I am very honored to be composing a composition for the Tucumcari Rattlers Xylophone and Recorder Ensemble. I am in awe of the accomplishments of this rural elementary school in New Mexico in bringing the arts to the students and the community. Many thanks to music teacher Andrew Kesten for his vision, dedication, and hard work. I also wish to thank Andrew for his guidance in writing for Orff Instruments. I have never written for these instruments and after a Skype session and a few emails, I am feeling more comfortable with the possibilities of the instruments and the ensemble.
My comments in this blog post are written for the students in the ensemble as well as other readers. I hope that I can get my ideas across so that what I am doing as a composer is clear to all my readers.
The title of the composition came about because I like composing in modes and I thought that using them would give a little different sound to my composition. The modes are eight note scales that like major and minor, consist of a pattern of whole steps and half steps. The difference is that the half steps occur between different scale degrees than major and minor and the result is an entirely different flavor. The modes that I am using are E Phrygian (EFGABCDE), F Lydian (FGABCDEF), and D Mixolydian (DEF#GABCD). There will be three movements: Phrygian Polka, Lydian Lament, and Mixolydian Mambo.
Before I get started discussing the first movement, I would like to mention three things that composers try to do when they compose music.
1) Control unity and variety. Unity are the things in music that hold the composition together and most often occurs as repetition. Variety is obtained by doing something different. If a composition has too much unity, it becomes booooring. If it has too much variety, it is difficult to make sense of the music. Since music has so many different elements like rhythm, melody, harmony, dynamics, instrumentation, etc., unity and variety occurs on many different levels. For example, unity (repetition) of rhythm may have variety in the melody. This brings us to the 2nd item.
2) One of the fun things that composers like to do is varied repetition. Varied repetition is when a musical idea is the same, but different. All art has some form of varied repetition. Because it is both the same and different, it is up to the person listening to or viewing the work to decide which is more important. This is what makes art open to interpretation and as a result, integrates both sides of the brain, the scientific side and the intuitive side. I use a lot of varied repetition in my music.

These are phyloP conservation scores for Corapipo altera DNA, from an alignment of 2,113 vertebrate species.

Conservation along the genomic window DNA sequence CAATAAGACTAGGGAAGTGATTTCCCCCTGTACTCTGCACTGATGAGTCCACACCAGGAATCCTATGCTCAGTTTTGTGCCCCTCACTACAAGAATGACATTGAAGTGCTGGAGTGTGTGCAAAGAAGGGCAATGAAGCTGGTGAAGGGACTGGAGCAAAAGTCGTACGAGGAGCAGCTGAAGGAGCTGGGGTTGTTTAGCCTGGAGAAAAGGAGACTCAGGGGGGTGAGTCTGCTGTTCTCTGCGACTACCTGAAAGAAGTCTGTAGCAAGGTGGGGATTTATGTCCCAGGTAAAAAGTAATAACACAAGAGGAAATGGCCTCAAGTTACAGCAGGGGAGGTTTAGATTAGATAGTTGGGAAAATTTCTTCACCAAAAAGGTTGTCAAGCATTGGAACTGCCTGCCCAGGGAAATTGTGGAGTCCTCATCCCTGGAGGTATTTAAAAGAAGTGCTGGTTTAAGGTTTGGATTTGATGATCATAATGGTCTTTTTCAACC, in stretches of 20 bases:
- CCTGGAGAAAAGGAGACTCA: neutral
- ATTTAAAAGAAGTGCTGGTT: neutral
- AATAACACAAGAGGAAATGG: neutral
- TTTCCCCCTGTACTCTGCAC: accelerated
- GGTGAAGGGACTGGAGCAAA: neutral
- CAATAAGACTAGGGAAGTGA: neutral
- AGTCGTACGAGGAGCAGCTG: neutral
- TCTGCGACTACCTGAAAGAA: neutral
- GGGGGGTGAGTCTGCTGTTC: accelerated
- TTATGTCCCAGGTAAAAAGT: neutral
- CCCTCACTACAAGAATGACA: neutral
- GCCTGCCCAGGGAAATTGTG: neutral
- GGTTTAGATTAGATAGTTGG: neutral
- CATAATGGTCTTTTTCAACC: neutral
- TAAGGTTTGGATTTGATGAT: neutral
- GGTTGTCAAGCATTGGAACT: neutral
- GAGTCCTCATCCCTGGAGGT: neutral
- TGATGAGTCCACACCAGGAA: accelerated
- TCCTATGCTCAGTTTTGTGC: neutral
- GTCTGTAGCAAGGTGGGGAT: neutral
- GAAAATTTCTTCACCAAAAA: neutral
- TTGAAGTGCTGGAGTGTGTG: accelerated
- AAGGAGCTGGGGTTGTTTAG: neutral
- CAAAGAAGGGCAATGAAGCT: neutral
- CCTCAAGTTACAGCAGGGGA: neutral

3) Symmetry - Symmetry creates balance. As symmetrical human beings, we expect things to be in pairs. We have two eyes, two ears, two arms, two legs, etc. Twos or multiples of two feel normal to us. As a composer, when I use symmetry, the music proceeds logically. But too much logic can make a composition boring, so using asymmetry can add interest to a composition.
Let me explain how each of these are used in this composition.
Measures 1-24 serve as an introduction before the tune itself starts at measure 25. The introduction can be divided into three parts. Measures 1-9 consists of a 5 measure phrase followed by a 4 measure phrase which creates asymmetry. At first glance, it seems like measures 6-9 is a repeat of measures 1-4 (unity) and it mostly is, but if you compare the glockenspiel part in measures 4 and 8, you will see the melodic pattern reverses itself (varied repetition). Measures 10-20 consists of a 6 measure phrase followed by a 5 measure phrase (some more asymmetry). This material sounds new therefore creating variety, but there are some things that are similar to the first section. In measure 15, the S.D., W.B., and C.B. does the same idea that is used in measures 2 and 5. The xylophone parts starting at measure 10 are a rising version of the downward scale the xylophone did in measure 3 (varied repetition). So is this section the same or different? It sounds different on the surface but is related at a subconscious level. By the way, I did not plan this. My ears told me what to do while I was composing, but the unifying factors exist naturally because of my years of studying and composing music. The third section of the introduction is a vamp (short repeated ideas) the set up the polka rhythm (moderate tempo with 2 beats per measure and frequent use of eighth note two sixteenth notes or two sixteenth notes and an eighth note rhythm).
I'm not going to go through the entire movement in this manner, but similar relationships exist in the remaining musical material. I'll just describe the overall structure. The main musical theme (A) enters at measure 25 in the woods and is a symmetrical 4 measure phrase. It is followed by a 7 measure phrase in the metals and the S.D., W.B., and C.B. This material repeats at measures 36 - 46. Measures 47 - 54 offers a contrasting section (B). This section repeats at measures 55-63. The A section returns at measures 64-74. Measure 75 begins like another A, but this time it is extended by repeating and overlapping the last measures of the phrase to build in intensity until the end.
export my Sibelius Music Notation file as a movie (new to version 7.5).
I also use Noteperformer software for the sounds. These are sample
sounds, but the software also includes an algorithm that
reads ahead in the music and phrases the music according to context,
therefore making the realization closer to live performance. I upload
these videos to youtube and embed the video for each
movement. I hope that this technology allows the reader to have an
easier experience and a more realistic performance. To see
and hear what I have discussed, go to http://www.cooppress.net/Modal_Suite_blog.html.
As always, your comments are appreciated.